A few weeks ago, we witnessed a debate about Kiva’s microfinance process and their transparency rev up after a series of blog posts discussed the issues and the newly potent philanthropy Twitterverse brought in readers from around the web.
Now the New York Times’ Stephanie Strom has published coverage of the debate:
Last month, David Roodman, a research fellow at the Center for Global Development, pressed a button on his laptop as his bus left the Lincoln Tunnel in Manhattan and started a debate that has people re-examining the country’s latest celebrated charity, Kiva.org.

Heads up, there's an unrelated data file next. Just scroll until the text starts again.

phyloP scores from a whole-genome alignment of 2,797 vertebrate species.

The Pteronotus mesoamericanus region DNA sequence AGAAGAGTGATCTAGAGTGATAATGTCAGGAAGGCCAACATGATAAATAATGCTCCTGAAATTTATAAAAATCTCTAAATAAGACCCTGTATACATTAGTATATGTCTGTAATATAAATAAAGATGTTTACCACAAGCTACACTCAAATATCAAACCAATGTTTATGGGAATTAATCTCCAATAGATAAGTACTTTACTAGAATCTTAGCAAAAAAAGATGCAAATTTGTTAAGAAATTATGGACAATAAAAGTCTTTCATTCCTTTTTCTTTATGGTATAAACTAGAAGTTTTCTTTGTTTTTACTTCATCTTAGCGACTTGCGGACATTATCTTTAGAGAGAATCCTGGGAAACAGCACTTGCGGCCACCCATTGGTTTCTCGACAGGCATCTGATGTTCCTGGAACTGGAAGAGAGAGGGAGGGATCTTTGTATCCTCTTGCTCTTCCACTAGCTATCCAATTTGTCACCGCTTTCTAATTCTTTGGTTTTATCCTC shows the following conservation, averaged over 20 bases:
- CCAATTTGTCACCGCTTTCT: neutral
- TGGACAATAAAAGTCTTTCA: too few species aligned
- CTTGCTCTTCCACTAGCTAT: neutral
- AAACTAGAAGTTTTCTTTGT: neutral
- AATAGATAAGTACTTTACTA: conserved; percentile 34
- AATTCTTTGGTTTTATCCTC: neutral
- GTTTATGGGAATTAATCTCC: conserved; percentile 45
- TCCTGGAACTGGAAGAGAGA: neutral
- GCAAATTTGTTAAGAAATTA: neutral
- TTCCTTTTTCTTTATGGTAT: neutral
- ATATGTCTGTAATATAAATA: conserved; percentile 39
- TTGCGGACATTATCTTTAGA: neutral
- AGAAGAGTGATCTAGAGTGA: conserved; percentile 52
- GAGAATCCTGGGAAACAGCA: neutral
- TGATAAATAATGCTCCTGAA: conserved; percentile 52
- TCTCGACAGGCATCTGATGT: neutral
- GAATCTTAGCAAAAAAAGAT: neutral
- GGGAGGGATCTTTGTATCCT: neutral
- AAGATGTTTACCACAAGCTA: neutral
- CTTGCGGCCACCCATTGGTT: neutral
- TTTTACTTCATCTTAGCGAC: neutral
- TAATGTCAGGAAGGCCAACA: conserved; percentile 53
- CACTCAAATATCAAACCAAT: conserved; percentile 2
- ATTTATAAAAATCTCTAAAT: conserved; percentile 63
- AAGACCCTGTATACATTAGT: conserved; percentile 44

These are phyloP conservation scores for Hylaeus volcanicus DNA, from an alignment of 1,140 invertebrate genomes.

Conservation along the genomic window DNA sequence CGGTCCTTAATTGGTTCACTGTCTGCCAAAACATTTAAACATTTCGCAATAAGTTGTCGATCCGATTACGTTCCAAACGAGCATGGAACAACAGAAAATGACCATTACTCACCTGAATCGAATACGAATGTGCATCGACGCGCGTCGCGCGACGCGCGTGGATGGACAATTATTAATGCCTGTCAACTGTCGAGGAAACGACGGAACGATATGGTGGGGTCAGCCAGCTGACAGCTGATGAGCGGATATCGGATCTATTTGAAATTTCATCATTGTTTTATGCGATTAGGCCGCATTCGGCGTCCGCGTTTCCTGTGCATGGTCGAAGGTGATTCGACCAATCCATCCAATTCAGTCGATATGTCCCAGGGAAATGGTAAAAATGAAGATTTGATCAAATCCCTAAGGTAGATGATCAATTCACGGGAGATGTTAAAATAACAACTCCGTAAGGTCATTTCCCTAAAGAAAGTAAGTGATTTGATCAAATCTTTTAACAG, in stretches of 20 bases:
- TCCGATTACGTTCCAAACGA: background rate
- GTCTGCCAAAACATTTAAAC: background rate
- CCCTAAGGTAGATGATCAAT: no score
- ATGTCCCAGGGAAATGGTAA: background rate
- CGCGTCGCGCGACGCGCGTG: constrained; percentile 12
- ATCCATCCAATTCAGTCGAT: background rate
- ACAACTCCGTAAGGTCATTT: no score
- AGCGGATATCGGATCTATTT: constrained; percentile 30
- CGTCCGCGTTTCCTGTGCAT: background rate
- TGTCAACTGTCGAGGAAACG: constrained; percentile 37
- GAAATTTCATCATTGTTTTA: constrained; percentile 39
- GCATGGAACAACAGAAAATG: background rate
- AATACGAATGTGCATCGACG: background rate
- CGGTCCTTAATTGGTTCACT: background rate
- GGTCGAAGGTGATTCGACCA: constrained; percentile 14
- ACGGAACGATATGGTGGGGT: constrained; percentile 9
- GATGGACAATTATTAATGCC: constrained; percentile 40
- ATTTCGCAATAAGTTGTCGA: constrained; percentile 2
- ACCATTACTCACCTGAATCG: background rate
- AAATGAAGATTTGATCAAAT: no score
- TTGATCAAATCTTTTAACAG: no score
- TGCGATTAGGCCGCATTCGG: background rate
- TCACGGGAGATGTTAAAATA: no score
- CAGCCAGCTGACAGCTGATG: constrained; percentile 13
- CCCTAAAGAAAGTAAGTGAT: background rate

…“Little did I realize what that click would unleash,” he said in an interview, later adding that the post had attracted dozens of comments, more than 10,000 hits and thousands of Twitter postings.
…Now Kiva is the latest nonprofit group to have to overhaul its explanation of how it works. Where its home page once promised, “Kiva lets you lend to a specific entrepreneur, empowering them to lift themselves out of poverty,” it now simply states, after Mr. Roodman’s post: “Kiva connects people through lending to alleviate poverty.”
…The uproar has proven beneficial in an unexpected way. “If anything, it has drawn more people into the nuance and beauty of this model of microfinance,” said Mr. Shah, who joined Kiva from eBay. “It’s highly imperfect, but it’s like a 3 1/2-year-old child: it has a lot of potential.”
Click here to read the full story.